Stuart used to choose a place to sleep on the street by making sure there were security cameras overhead, for his safety, but on Anzac Day last year, he was the victim of an unprovoked assault that almost cost him his life.
“I was sleeping near cameras, so if anyone robbed me, they would get caught on camera,” said Stuart, who did not want his surname published.
The 41-year-old, who has a mild intellectual disability, was attacked while walking near the foreshore in Geraldton, in West Australia’s Mid West.
Perth District Court was told that Aaron Leigh Ormerod, who had been drinking most of the day, emerged with his friends from a bottle shop and saw Stuart pushing his trolley along Lester Avenue.
Ormerod wrongly accused Stuart of stealing and tried to snatch his bag then repeatedly bashed him and threw him on to the road.
A driver, unable to stop in time, then drove over Stuart.
He was trapped under the vehicle and suffered bleeding on his brain, fractures to his spine, pelvis, ribs and face, as well as a punctured lung.
As Stuart was airlifted to Royal Perth Hospital’s trauma unit, Ormerod drove out of Geraldton with his friend.
He was arrested early the next morning heading to Perth.
“I was in a coma for four days. My eyes were shut all day, all night,” Stuart said.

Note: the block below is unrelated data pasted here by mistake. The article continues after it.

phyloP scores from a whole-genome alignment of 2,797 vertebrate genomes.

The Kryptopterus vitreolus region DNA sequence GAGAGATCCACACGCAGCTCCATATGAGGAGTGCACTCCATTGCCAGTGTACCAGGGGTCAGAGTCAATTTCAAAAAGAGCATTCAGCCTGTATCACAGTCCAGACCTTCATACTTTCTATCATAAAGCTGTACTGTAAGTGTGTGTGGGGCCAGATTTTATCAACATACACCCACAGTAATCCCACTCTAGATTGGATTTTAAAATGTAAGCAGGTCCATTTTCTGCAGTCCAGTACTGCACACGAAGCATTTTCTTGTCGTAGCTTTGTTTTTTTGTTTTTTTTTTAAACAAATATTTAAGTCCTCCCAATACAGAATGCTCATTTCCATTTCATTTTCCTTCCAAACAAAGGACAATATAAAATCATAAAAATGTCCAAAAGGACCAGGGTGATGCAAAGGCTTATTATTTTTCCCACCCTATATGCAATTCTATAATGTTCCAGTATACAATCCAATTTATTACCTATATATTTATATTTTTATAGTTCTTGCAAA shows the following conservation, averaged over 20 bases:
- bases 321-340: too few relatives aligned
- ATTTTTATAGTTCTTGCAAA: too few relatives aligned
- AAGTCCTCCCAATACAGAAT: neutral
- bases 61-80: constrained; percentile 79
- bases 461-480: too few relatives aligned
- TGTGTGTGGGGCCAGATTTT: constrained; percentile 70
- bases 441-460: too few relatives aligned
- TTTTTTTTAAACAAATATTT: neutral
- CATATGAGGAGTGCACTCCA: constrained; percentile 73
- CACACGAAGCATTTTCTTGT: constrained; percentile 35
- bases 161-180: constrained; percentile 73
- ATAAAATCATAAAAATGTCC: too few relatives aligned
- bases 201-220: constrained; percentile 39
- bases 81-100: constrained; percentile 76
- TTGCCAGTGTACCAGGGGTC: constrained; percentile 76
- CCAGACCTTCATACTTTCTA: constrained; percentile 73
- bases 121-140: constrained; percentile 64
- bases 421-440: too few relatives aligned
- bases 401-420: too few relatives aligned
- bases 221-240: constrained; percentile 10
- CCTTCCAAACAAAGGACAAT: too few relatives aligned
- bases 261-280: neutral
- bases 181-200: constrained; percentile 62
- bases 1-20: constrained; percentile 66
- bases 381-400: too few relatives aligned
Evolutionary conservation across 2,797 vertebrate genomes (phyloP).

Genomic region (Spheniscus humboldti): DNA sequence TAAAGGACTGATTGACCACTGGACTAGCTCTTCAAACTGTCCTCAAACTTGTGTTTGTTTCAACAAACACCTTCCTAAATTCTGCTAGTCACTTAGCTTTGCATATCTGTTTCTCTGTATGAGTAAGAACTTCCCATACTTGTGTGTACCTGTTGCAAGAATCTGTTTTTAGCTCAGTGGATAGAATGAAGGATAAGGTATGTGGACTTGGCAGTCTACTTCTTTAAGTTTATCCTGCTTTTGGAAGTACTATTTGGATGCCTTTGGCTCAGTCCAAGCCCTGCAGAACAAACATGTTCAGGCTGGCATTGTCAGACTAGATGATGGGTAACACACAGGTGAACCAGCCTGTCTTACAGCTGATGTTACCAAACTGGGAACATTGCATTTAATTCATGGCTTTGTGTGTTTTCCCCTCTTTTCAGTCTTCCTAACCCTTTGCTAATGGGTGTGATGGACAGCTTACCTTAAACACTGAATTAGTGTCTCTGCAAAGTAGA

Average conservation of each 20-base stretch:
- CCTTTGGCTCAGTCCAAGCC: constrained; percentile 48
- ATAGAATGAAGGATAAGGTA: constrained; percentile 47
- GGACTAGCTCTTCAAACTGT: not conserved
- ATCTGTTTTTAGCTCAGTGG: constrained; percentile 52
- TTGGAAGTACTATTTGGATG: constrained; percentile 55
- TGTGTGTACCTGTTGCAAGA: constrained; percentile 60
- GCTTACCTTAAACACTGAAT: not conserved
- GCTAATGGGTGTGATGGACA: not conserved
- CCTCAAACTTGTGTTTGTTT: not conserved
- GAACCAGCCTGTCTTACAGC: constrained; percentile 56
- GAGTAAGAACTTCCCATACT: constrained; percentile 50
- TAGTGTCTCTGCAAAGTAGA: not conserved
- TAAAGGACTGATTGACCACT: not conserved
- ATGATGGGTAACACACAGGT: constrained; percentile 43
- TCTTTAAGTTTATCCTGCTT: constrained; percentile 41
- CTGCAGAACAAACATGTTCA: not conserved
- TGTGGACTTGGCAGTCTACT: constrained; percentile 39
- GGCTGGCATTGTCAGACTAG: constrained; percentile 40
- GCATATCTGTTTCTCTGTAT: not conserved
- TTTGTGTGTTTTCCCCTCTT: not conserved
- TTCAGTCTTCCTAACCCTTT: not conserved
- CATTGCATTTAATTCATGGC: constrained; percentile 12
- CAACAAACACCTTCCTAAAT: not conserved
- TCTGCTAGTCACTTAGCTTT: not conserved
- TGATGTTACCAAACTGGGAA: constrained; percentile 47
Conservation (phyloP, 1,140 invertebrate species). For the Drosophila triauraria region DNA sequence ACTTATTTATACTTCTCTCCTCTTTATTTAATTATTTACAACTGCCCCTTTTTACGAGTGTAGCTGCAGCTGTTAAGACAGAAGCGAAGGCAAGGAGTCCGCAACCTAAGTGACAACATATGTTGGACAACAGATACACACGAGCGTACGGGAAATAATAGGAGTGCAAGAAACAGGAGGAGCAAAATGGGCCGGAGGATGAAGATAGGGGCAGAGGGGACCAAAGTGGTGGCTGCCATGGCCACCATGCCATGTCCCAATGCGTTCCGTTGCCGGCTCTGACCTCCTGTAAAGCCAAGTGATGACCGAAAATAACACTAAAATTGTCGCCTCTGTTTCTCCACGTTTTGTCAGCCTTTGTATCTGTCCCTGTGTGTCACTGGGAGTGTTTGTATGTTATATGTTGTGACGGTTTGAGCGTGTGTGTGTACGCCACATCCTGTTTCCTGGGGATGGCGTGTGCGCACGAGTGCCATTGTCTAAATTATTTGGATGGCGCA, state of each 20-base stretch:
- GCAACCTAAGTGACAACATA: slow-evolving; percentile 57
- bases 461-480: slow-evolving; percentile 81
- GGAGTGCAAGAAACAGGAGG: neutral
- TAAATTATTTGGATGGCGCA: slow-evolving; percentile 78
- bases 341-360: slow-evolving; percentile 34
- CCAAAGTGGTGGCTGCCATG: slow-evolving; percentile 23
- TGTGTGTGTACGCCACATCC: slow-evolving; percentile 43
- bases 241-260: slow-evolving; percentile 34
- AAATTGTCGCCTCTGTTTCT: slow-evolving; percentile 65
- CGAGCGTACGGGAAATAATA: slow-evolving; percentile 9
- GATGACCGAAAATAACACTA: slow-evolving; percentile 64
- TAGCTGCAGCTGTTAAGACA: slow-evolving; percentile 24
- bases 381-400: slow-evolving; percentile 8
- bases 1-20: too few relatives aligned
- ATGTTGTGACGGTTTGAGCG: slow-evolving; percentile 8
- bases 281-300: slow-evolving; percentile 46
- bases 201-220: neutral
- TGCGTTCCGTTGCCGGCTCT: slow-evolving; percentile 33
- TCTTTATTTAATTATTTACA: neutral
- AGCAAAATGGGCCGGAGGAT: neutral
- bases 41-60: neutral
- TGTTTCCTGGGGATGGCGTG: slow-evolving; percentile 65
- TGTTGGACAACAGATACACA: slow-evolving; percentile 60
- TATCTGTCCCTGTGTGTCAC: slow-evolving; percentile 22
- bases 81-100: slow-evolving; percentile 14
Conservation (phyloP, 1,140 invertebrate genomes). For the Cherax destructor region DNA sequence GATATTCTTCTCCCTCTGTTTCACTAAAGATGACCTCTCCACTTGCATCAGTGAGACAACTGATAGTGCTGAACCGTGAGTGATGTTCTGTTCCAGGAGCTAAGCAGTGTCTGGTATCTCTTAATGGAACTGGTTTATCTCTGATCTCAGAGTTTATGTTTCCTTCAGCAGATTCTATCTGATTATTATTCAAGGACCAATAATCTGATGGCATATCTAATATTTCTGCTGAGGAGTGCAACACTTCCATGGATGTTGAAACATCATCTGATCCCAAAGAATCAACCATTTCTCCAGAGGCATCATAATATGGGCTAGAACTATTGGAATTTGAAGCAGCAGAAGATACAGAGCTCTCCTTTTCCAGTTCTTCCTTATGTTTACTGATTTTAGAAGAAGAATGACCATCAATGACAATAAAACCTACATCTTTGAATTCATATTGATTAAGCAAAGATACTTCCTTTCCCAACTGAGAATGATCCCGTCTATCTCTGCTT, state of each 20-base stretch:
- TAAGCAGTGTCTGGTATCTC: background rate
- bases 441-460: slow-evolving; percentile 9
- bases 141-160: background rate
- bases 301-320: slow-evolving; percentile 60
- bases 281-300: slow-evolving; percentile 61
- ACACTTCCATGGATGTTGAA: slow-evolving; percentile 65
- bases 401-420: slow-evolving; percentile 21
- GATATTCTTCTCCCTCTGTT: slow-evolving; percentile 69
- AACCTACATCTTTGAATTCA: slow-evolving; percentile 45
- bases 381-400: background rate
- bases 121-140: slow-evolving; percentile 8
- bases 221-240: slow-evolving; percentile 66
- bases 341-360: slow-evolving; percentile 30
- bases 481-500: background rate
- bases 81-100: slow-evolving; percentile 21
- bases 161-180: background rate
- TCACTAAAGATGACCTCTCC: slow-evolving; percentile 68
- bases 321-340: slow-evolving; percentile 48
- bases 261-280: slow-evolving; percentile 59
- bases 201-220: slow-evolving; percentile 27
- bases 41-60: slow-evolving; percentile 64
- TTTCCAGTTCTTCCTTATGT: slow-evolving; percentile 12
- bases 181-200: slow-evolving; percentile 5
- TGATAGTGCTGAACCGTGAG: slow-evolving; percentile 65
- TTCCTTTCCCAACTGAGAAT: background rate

He is now walking again but only after months of rehabilitation.
‘A brutal, cowardly attack’
Ormerod was last month sentenced to four years and two months’ jail after pleading guilty to: “with intent to harm, unlawfully did an act as a result of which the life, health or safety of a person was endangered”.
District Court Judge John Staude told Ormerod it had been a “brutal and cowardly attack upon an innocent man who had caused you no harm”.
“Your offending is also aggravated by your leaving the scene of the offence knowing that [your victim] had been run over and was likely to be injured,” Judge Staude said.
Judge Staude reviewed CCTV footage from the area before sentencing Ormerod.
He accepted the 37-year-old was remorseful and discounted his sentence by 20 per cent due to his plea of guilty.
Stuart told the ABC he had been expecting Ormerod to be jailed for closer to the maximum term of 20 years.
“He should not have done it to me,” Stuart said.
No longer living on the streets
Stuart now lives in residential care in Perth and, with a roof over his head and walls around him, he said he feels “safe”.
Both men had previously struggled with drug use.
The District Court was told Ormerod had used cannabis from the age of 13 and by 15 was using methamphetamines intravenously.
He stopped using the drug just three months before attacking Stuart and on the night claimed he “snapped”.
Stuart tried to hold onto his bag, one of his few possessions, but did not fight back.
Judge Staude noted he had been “particularly vulnerable by reason of his pre-existing disabilities and isolation”.
Stuart said he felt safer now with housemates he trusted.